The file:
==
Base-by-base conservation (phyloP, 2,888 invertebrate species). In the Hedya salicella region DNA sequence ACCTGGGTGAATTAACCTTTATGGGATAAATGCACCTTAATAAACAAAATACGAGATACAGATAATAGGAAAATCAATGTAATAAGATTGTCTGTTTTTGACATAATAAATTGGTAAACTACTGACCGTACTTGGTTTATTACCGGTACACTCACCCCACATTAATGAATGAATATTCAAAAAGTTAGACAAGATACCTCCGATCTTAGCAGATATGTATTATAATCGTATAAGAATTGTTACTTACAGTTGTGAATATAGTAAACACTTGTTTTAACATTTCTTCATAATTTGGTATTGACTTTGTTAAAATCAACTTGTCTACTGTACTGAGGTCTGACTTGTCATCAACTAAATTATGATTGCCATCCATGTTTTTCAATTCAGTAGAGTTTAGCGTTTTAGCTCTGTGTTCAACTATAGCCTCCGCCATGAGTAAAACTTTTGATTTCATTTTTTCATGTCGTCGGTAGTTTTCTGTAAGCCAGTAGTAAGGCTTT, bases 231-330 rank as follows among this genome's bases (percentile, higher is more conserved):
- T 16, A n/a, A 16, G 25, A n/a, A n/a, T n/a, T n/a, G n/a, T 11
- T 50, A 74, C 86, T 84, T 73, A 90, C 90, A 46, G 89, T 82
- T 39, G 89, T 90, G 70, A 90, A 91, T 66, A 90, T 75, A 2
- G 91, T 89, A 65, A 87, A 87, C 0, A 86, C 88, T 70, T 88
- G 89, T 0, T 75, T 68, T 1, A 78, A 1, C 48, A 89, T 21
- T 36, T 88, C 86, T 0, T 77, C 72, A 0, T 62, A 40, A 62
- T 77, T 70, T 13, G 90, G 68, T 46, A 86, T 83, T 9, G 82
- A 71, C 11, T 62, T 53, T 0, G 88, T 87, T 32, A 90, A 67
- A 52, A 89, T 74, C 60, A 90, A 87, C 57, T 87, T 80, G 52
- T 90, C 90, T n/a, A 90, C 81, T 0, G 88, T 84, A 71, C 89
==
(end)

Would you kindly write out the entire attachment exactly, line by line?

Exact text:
Base-by-base conservation (phyloP, 2,888 invertebrate species). In the Hedya salicella region DNA sequence ACCTGGGTGAATTAACCTTTATGGGATAAATGCACCTTAATAAACAAAATACGAGATACAGATAATAGGAAAATCAATGTAATAAGATTGTCTGTTTTTGACATAATAAATTGGTAAACTACTGACCGTACTTGGTTTATTACCGGTACACTCACCCCACATTAATGAATGAATATTCAAAAAGTTAGACAAGATACCTCCGATCTTAGCAGATATGTATTATAATCGTATAAGAATTGTTACTTACAGTTGTGAATATAGTAAACACTTGTTTTAACATTTCTTCATAATTTGGTATTGACTTTGTTAAAATCAACTTGTCTACTGTACTGAGGTCTGACTTGTCATCAACTAAATTATGATTGCCATCCATGTTTTTCAATTCAGTAGAGTTTAGCGTTTTAGCTCTGTGTTCAACTATAGCCTCCGCCATGAGTAAAACTTTTGATTTCATTTTTTCATGTCGTCGGTAGTTTTCTGTAAGCCAGTAGTAAGGCTTT, bases 231-330 rank as follows among this genome's bases (percentile, higher is more conserved):
- T 16, A n/a, A 16, G 25, A n/a, A n/a, T n/a, T n/a, G n/a, T 11
- T 50, A 74, C 86, T 84, T 73, A 90, C 90, A 46, G 89, T 82
- T 39, G 89, T 90, G 70, A 90, A 91, T 66, A 90, T 75, A 2
- G 91, T 89, A 65, A 87, A 87, C 0, A 86, C 88, T 70, T 88
- G 89, T 0, T 75, T 68, T 1, A 78, A 1, C 48, A 89, T 21
- T 36, T 88, C 86, T 0, T 77, C 72, A 0, T 62, A 40, A 62
- T 77, T 70, T 13, G 90, G 68, T 46, A 86, T 83, T 9, G 82
- A 71, C 11, T 62, T 53, T 0, G 88, T 87, T 32, A 90, A 67
- A 52, A 89, T 74, C 60, A 90, A 87, C 57, T 87, T 80, G 52
- T 90, C 90, T n/a, A 90, C 81, T 0, G 88, T 84, A 71, C 89